There is, of course, a fly in the ointment for #36 or I wouldn’t be postponing the next steps. When I did the original paint pour background I did it the way I have done it since I discovered that texturing trick. The pigment patterns are not stable until there is paint or varnish over them. I’ve been able to work around this mostly because until recently I haven’t felt the need to integrate foreground and background. If I now do a paint pour in the style of #11 (using paint mixed in a solvent) the pigment patterns will most likely dissolve and lose both their shape and intensity. I had some issues with this in the past 4 or 5 paintings. The solution would be a layer of fixative applied before the pour. The catch is, 99.9% of fixatives are meant to hold powdery media–charcoal, pencil, pastel, etc)–in place. They do not work on oil paint. So I did some research and I think I found that .1% of fixatives that might fill the bill. Order placed…waiting for delivery so I can try it out on some scrap canvas first. You’ll be the first to know. In the meantime, here’s #36:
Here we have the third pass for Sky Pads 36. It looks like there’s quite a bit of green in the picture now. The truth is, it’s a kind of soft navy blue (if there even is such a thing) which I mixed using phthalo blue, which is a really bright blue, and some mars red, which looks sort of like dark red bricks. Putting the new “navy” mix over the yellow gave it a green cast. And because the colors I mixed it from are transparent, it gives a feeling of looking through them.
There’s still a bit more contrast to be added to this painting, then I can figure out, once again, how to unite the subject with the background. As I have had many times, I have a plan. I’m simply not sure it will work. I’d like to make sure the lily pads continue to look like they’re floating, but not necessarily in water. Maybe in some ephemeral concoction.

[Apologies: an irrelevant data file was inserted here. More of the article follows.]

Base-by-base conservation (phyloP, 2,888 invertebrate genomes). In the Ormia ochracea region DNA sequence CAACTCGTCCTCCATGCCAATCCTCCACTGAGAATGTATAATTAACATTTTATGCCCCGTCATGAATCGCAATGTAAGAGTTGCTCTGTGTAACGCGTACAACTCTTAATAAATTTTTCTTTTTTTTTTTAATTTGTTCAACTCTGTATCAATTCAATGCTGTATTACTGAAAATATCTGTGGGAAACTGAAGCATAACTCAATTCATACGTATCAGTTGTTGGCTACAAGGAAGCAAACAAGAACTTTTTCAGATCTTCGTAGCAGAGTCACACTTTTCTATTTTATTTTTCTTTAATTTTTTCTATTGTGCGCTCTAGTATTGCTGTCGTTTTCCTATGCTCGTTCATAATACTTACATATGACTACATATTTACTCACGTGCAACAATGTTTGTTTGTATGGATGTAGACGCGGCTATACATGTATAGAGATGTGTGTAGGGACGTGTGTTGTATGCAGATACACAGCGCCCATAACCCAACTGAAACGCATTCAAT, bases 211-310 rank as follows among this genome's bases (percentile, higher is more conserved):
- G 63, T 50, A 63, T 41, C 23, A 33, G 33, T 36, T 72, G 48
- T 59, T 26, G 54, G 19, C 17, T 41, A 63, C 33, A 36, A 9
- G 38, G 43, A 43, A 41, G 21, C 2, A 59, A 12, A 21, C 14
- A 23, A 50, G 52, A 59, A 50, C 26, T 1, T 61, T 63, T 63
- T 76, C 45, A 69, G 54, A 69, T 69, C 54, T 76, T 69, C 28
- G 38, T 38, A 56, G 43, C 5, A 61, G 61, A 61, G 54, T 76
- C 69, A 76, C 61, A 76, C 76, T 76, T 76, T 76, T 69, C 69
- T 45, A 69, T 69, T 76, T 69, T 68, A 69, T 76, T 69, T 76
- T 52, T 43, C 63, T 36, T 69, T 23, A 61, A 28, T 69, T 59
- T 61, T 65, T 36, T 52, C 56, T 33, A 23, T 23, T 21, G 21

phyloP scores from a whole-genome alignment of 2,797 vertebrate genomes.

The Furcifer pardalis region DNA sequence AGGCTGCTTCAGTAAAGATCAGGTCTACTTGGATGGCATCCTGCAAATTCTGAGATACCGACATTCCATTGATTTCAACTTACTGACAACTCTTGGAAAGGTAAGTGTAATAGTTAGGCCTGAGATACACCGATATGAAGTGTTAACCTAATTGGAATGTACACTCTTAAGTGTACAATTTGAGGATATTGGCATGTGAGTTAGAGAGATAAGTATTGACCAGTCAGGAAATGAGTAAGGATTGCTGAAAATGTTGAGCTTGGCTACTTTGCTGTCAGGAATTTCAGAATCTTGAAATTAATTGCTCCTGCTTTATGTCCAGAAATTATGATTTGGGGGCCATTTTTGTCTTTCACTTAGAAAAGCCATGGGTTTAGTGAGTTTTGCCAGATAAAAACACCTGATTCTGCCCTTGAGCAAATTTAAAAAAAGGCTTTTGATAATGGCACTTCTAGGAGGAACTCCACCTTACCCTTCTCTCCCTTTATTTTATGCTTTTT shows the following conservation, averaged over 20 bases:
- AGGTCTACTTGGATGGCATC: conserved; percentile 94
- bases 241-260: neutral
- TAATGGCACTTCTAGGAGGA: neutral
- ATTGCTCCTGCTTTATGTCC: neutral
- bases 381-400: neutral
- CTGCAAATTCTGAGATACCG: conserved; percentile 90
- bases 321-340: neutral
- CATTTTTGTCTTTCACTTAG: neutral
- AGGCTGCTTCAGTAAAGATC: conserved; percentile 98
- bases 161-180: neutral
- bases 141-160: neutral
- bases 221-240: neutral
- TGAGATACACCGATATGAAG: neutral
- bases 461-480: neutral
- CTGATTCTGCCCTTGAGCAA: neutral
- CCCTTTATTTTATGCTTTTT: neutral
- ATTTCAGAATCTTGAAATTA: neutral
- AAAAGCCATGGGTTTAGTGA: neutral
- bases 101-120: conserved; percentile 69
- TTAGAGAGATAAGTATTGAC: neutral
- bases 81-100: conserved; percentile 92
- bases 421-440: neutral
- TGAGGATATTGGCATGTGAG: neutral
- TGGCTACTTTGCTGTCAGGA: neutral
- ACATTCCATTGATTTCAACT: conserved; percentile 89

I managed to get truer colors in this photo, which shows the second pass of transparent paint over the poured paint background. Now I will direct my efforts toward working more of the background colors into the lily pads. And the harder part, keeping everything relatively transparent as the subsequent layers go on.
For not the first time, but maybe the last time, I have started a "home business". The difference with this one is that it is one I really enjoy. I've drawn and painted horses since I was (at least) five years old--that's the earliest one that my mother saved.
By the time I entered my teens, Mother had grown a bit tired of the subject and urged me to do something else with my artwork besides horses. I followed her advice and never looked back until ten years ago when it occurred to me that people might actually pay for horse portraits. I have had many exhibits of my landscapes, and sold a good number of them--but not enough to provide any kind of steady income.
I'm hoping that if I work hard and market this business well I will be able to delight my customers, make some money, and have a lot of fun doing it.
Visit many more horses and my rural landscapes at http://allifarkas.com, or click on my photo above.